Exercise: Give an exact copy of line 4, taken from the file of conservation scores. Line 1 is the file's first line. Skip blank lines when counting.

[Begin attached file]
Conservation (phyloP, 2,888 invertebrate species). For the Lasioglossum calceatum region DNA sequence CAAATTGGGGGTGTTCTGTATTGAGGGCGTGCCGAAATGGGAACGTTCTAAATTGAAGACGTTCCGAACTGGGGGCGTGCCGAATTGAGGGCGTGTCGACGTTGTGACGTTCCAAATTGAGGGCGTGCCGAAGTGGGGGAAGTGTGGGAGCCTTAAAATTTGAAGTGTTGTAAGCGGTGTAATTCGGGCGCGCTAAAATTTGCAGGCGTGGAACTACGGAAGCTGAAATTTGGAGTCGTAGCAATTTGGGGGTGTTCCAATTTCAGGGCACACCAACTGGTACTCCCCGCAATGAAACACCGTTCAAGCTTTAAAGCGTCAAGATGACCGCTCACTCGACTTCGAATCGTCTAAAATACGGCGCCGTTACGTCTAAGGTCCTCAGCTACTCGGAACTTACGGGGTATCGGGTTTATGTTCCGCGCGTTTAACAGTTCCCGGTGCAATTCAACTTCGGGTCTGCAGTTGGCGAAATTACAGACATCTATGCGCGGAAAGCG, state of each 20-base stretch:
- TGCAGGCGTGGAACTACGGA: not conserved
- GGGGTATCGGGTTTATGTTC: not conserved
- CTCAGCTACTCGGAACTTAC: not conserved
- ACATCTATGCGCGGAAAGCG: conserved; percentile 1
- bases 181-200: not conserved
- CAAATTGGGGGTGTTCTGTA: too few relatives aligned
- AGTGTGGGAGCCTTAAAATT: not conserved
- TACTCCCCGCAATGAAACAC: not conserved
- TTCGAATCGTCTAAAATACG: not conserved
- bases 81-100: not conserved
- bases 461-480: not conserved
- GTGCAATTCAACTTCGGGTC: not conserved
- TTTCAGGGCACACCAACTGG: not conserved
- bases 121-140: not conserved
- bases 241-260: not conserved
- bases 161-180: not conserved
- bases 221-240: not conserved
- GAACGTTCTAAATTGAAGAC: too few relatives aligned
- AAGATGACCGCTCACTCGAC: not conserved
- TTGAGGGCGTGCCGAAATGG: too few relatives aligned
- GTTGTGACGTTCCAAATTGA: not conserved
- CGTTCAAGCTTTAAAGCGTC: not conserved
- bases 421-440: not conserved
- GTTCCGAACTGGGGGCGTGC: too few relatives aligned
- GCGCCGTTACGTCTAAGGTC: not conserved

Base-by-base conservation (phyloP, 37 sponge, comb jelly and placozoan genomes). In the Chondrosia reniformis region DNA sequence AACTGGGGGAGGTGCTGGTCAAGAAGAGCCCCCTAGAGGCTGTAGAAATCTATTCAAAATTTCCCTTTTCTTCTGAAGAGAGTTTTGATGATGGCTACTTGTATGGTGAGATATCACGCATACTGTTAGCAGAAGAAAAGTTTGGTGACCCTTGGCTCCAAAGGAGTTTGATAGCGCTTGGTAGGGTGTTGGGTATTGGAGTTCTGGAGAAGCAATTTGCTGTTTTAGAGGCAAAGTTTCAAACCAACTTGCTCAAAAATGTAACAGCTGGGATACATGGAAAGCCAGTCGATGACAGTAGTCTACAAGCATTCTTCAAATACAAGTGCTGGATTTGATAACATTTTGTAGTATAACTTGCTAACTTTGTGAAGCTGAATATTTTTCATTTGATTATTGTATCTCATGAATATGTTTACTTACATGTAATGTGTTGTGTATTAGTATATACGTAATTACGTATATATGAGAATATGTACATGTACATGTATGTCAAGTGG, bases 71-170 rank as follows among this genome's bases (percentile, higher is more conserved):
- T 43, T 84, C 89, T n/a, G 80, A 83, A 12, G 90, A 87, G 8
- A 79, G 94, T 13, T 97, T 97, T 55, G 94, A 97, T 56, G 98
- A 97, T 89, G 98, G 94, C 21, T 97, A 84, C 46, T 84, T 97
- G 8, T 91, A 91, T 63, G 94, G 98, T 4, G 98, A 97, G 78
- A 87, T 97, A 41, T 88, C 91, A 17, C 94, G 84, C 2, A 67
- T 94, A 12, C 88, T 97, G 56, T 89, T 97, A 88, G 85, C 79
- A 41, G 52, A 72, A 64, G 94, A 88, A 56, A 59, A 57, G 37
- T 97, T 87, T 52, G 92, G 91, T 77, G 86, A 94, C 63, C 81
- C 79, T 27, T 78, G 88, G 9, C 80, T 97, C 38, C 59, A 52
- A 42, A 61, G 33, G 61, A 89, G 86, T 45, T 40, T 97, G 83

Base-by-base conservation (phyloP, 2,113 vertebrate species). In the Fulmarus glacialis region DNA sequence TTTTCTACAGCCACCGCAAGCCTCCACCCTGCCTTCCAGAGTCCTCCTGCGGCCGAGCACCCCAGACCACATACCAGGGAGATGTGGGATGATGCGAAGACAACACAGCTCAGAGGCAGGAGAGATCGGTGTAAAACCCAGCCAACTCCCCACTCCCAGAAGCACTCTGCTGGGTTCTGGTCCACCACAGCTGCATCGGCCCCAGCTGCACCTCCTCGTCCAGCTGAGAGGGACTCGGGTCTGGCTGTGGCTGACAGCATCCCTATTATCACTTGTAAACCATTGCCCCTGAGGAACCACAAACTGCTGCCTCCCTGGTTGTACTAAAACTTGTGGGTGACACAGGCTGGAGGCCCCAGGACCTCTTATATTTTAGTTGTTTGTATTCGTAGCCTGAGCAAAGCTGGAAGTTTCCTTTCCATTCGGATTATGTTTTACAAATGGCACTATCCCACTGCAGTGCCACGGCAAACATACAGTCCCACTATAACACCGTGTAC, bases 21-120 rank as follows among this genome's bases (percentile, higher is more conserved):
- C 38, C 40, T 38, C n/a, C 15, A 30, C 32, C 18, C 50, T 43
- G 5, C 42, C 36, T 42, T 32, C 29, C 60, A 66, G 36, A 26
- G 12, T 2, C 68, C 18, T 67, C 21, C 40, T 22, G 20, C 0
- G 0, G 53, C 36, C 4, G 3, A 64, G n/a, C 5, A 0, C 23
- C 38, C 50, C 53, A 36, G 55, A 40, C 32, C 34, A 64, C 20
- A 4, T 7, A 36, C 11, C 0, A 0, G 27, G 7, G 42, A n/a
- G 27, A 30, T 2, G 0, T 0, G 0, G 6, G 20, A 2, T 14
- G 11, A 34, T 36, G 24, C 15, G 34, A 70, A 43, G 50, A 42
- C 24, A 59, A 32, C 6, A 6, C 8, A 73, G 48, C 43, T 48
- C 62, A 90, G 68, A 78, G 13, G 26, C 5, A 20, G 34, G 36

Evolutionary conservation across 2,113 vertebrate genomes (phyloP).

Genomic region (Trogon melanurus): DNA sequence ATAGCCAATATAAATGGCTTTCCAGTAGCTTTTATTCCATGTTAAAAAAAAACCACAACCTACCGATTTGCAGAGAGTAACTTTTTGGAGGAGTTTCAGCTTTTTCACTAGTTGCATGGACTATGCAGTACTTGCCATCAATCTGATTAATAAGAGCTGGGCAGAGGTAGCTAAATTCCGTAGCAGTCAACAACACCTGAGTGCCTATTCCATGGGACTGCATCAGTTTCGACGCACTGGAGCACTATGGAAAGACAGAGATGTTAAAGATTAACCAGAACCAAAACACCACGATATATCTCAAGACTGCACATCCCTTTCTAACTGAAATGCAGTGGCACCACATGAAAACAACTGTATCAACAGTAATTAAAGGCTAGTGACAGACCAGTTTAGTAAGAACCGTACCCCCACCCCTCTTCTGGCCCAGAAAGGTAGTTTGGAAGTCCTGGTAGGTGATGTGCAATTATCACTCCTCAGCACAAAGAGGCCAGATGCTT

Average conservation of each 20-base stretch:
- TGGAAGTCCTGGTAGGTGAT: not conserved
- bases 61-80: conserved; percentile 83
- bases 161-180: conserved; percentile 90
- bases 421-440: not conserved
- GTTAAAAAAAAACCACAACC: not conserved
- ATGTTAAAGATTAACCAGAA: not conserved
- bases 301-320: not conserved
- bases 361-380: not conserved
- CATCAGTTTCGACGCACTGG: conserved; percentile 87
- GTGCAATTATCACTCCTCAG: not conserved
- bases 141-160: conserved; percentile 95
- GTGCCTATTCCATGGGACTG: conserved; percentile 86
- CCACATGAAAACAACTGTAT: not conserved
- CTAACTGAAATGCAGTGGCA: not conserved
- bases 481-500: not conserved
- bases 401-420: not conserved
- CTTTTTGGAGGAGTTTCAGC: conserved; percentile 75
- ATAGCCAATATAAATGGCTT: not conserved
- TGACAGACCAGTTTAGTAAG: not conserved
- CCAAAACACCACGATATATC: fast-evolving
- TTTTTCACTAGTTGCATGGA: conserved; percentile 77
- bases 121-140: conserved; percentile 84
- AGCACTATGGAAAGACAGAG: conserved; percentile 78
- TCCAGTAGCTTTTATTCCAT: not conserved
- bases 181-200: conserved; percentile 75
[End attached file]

- CTCAGCTACTCGGAACTTAC: not conserved